The disease can easily spread from the environmental source to humans (although direct person-to-person contact has not been documented). This contagiousness and the potential high death rate among those who contract the disease made the bacterium an attractive bioweapon. Both the Japanese and Western armies experimented with Francisella tularensis during World War II. Experiments during and after that war established the devastating effect that aerial dispersion of the bacteria could exact on a population.

Tularemia naturally occurs over much of North America and Europe. In the United States, the disease is predominant in south-central and western states such as Missouri, Arkansas, Oklahoma, South Dakota, and Montana. The disease almost always occurs in rural regions. The animal reservoirs of the bacterium become infected typically by a bite from a blood-feeding tick, fly, or mosquito.

Francisella tularensis does not form a spore. Nevertheless, it can survive for protracted periods of time in environments such as cold water, moist hay, soil, and decomposing carcasses.

The number of cases of tularemia in the world is not known, since accurate statistics have not been kept and illnesses attributable to the bacterium go unreported. In the United States, the number of cases used to be high. In the 1950s thousands of people were infected each year. This number has dropped considerably, to less than 200 each year. Those who are infected now tend to be those who are exposed to the organism in its rural habitat (e.g., hunters, trappers, farmers, and butchers).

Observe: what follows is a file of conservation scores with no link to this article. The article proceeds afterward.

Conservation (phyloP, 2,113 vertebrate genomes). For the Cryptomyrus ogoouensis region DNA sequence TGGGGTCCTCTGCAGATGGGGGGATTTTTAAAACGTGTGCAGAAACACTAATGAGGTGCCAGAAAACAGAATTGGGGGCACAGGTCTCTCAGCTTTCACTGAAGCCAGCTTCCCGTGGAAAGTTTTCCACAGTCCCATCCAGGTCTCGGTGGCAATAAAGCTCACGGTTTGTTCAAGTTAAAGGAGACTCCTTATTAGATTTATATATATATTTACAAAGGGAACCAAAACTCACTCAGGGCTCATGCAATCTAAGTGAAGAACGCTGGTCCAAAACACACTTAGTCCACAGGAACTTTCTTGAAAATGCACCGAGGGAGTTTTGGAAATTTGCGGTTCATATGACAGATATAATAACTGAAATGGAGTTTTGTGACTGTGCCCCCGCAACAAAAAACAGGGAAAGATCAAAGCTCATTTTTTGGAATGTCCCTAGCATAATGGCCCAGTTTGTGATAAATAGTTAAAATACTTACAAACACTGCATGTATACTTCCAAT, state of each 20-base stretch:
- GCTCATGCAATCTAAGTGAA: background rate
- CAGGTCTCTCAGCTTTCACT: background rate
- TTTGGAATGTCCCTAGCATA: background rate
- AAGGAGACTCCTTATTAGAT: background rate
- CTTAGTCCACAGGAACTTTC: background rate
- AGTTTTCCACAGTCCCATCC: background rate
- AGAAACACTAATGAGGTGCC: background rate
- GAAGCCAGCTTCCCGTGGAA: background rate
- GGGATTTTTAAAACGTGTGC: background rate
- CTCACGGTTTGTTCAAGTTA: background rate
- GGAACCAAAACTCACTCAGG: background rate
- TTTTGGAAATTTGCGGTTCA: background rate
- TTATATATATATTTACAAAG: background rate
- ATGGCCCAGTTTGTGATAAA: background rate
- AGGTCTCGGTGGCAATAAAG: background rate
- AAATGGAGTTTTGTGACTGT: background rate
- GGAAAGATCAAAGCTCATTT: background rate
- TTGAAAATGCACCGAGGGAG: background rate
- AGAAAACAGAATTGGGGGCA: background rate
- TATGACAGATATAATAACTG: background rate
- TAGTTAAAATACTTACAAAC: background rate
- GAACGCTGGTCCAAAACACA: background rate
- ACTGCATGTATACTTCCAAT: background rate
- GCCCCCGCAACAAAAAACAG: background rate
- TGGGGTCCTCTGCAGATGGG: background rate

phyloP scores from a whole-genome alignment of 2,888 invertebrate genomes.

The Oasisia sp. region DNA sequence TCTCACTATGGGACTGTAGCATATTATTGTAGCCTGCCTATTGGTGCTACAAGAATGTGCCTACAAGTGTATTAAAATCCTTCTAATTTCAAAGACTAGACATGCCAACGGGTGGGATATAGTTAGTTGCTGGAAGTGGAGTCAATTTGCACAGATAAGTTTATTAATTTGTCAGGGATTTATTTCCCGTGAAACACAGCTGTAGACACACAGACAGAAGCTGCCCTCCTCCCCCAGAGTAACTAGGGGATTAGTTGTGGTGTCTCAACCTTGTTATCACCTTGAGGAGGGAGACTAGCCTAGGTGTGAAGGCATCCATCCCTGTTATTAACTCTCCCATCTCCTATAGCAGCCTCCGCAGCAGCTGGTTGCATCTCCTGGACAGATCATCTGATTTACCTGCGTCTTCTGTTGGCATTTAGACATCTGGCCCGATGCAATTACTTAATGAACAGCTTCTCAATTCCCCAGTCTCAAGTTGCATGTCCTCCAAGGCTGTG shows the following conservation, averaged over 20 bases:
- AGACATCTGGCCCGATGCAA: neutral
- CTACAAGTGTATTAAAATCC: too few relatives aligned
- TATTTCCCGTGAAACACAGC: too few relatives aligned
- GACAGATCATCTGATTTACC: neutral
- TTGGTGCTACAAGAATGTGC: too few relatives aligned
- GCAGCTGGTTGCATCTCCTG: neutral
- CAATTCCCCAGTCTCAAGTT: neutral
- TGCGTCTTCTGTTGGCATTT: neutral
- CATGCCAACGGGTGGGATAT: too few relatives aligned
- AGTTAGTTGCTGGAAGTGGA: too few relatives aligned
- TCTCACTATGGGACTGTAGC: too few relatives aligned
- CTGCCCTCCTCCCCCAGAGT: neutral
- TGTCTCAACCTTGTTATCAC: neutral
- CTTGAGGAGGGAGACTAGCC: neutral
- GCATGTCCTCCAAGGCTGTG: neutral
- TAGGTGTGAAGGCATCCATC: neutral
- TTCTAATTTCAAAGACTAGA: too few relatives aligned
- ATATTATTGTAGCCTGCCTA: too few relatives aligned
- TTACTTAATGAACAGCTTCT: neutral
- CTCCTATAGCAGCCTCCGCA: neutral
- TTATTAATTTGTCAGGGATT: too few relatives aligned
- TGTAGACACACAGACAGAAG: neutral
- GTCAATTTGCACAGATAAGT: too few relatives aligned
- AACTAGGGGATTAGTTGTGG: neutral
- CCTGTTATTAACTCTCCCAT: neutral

Humans can acquire the infection through breaks in the skin and mucous membranes, by ingesting contaminated water, or by inhaling the organism. An obligatory step in the establishment of an infection is the invasion of host cells. A prime target of invasion is the immune cell known as a macrophage. Infections can initially become established in the lymph nodes, lungs, spleen, liver, and kidney. As these infections become more established, the microbe can spread to tissues throughout the body.

Symptoms of tularemia vary depending on the route of entry. Handling an infected animal or carcass can produce a slow-growing ulcer at the point of initial contact and swollen lymph nodes. When inhaled, the symptoms include the sudden development of a headache with accompanying high fever, chills, body aches (particularly in the lower back), and fatigue. Ingestion of the organism produces a sore throat, abdominal pain, diarrhea, and vomiting. Other symptoms can include eye infection and the formation of skin ulcers. Some people also develop pneumonia-like chest pain. An especially severe pneumonia develops from the inhalation of one type of the organism, which is designated as Francisella tularensis biovar tularensis (type A). The pneumonia can progress to respiratory failure and death. The symptoms typically tend to appear three to five days after entry of the microbe into the body.